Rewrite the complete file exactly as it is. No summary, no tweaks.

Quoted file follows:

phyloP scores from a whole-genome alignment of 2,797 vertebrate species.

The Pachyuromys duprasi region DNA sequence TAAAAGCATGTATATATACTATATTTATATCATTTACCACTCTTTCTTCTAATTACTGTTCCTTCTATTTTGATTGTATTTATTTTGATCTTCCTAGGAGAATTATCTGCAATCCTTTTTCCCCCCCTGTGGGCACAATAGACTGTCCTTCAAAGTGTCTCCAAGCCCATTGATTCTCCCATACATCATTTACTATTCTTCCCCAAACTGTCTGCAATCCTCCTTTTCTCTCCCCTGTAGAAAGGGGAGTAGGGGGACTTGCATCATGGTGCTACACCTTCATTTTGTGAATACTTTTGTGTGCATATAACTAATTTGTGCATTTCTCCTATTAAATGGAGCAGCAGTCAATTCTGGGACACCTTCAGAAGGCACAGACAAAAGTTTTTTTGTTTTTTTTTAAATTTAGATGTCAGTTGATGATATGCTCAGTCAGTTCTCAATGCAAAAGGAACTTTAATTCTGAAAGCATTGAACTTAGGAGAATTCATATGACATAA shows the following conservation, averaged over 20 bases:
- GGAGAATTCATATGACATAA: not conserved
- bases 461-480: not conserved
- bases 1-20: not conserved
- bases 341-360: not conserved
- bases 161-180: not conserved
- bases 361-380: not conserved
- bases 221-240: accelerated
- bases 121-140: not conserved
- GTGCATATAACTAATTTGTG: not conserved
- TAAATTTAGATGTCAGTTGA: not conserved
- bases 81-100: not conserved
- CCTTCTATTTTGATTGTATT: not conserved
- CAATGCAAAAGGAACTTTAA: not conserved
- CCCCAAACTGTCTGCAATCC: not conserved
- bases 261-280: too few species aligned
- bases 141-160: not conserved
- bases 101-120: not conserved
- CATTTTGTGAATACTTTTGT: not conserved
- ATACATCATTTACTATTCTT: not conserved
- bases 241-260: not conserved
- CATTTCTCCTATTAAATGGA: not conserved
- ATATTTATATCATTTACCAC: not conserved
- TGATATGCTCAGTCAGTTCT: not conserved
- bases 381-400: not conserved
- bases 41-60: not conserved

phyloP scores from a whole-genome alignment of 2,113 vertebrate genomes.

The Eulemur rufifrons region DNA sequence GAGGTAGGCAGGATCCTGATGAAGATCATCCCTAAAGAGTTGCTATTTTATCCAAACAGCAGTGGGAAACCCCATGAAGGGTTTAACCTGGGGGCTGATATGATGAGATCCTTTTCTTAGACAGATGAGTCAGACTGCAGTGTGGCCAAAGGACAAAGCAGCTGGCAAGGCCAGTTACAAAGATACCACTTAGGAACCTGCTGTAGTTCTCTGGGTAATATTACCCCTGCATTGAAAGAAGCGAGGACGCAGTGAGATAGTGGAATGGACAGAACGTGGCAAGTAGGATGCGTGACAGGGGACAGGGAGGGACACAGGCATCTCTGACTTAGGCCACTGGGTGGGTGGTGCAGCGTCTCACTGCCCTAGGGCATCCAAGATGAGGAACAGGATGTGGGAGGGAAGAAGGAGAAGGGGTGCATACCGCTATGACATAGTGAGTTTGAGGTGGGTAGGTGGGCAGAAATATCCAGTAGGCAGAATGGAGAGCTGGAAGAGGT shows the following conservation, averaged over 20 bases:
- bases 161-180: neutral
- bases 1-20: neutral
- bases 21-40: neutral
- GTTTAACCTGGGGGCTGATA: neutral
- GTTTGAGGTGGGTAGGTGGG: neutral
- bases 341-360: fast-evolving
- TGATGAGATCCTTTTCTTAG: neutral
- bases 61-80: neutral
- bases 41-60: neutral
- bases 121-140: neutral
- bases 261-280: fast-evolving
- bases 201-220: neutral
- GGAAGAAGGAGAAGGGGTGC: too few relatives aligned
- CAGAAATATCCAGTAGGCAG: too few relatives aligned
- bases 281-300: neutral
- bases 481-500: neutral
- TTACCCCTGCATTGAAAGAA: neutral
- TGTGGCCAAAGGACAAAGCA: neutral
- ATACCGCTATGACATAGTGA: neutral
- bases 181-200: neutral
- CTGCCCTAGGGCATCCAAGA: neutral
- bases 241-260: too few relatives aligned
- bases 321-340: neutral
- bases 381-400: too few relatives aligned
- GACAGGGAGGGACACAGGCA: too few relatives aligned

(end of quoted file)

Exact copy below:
phyloP scores from a whole-genome alignment of 2,797 vertebrate species.

The Pachyuromys duprasi region DNA sequence TAAAAGCATGTATATATACTATATTTATATCATTTACCACTCTTTCTTCTAATTACTGTTCCTTCTATTTTGATTGTATTTATTTTGATCTTCCTAGGAGAATTATCTGCAATCCTTTTTCCCCCCCTGTGGGCACAATAGACTGTCCTTCAAAGTGTCTCCAAGCCCATTGATTCTCCCATACATCATTTACTATTCTTCCCCAAACTGTCTGCAATCCTCCTTTTCTCTCCCCTGTAGAAAGGGGAGTAGGGGGACTTGCATCATGGTGCTACACCTTCATTTTGTGAATACTTTTGTGTGCATATAACTAATTTGTGCATTTCTCCTATTAAATGGAGCAGCAGTCAATTCTGGGACACCTTCAGAAGGCACAGACAAAAGTTTTTTTGTTTTTTTTTAAATTTAGATGTCAGTTGATGATATGCTCAGTCAGTTCTCAATGCAAAAGGAACTTTAATTCTGAAAGCATTGAACTTAGGAGAATTCATATGACATAA shows the following conservation, averaged over 20 bases:
- GGAGAATTCATATGACATAA: not conserved
- bases 461-480: not conserved
- bases 1-20: not conserved
- bases 341-360: not conserved
- bases 161-180: not conserved
- bases 361-380: not conserved
- bases 221-240: accelerated
- bases 121-140: not conserved
- GTGCATATAACTAATTTGTG: not conserved
- TAAATTTAGATGTCAGTTGA: not conserved
- bases 81-100: not conserved
- CCTTCTATTTTGATTGTATT: not conserved
- CAATGCAAAAGGAACTTTAA: not conserved
- CCCCAAACTGTCTGCAATCC: not conserved
- bases 261-280: too few species aligned
- bases 141-160: not conserved
- bases 101-120: not conserved
- CATTTTGTGAATACTTTTGT: not conserved
- ATACATCATTTACTATTCTT: not conserved
- bases 241-260: not conserved
- CATTTCTCCTATTAAATGGA: not conserved
- ATATTTATATCATTTACCAC: not conserved
- TGATATGCTCAGTCAGTTCT: not conserved
- bases 381-400: not conserved
- bases 41-60: not conserved

phyloP scores from a whole-genome alignment of 2,113 vertebrate genomes.

The Eulemur rufifrons region DNA sequence GAGGTAGGCAGGATCCTGATGAAGATCATCCCTAAAGAGTTGCTATTTTATCCAAACAGCAGTGGGAAACCCCATGAAGGGTTTAACCTGGGGGCTGATATGATGAGATCCTTTTCTTAGACAGATGAGTCAGACTGCAGTGTGGCCAAAGGACAAAGCAGCTGGCAAGGCCAGTTACAAAGATACCACTTAGGAACCTGCTGTAGTTCTCTGGGTAATATTACCCCTGCATTGAAAGAAGCGAGGACGCAGTGAGATAGTGGAATGGACAGAACGTGGCAAGTAGGATGCGTGACAGGGGACAGGGAGGGACACAGGCATCTCTGACTTAGGCCACTGGGTGGGTGGTGCAGCGTCTCACTGCCCTAGGGCATCCAAGATGAGGAACAGGATGTGGGAGGGAAGAAGGAGAAGGGGTGCATACCGCTATGACATAGTGAGTTTGAGGTGGGTAGGTGGGCAGAAATATCCAGTAGGCAGAATGGAGAGCTGGAAGAGGT shows the following conservation, averaged over 20 bases:
- bases 161-180: neutral
- bases 1-20: neutral
- bases 21-40: neutral
- GTTTAACCTGGGGGCTGATA: neutral
- GTTTGAGGTGGGTAGGTGGG: neutral
- bases 341-360: fast-evolving
- TGATGAGATCCTTTTCTTAG: neutral
- bases 61-80: neutral
- bases 41-60: neutral
- bases 121-140: neutral
- bases 261-280: fast-evolving
- bases 201-220: neutral
- GGAAGAAGGAGAAGGGGTGC: too few relatives aligned
- CAGAAATATCCAGTAGGCAG: too few relatives aligned
- bases 281-300: neutral
- bases 481-500: neutral
- TTACCCCTGCATTGAAAGAA: neutral
- TGTGGCCAAAGGACAAAGCA: neutral
- ATACCGCTATGACATAGTGA: neutral
- bases 181-200: neutral
- CTGCCCTAGGGCATCCAAGA: neutral
- bases 241-260: too few relatives aligned
- bases 321-340: neutral
- bases 381-400: too few relatives aligned
- GACAGGGAGGGACACAGGCA: too few relatives aligned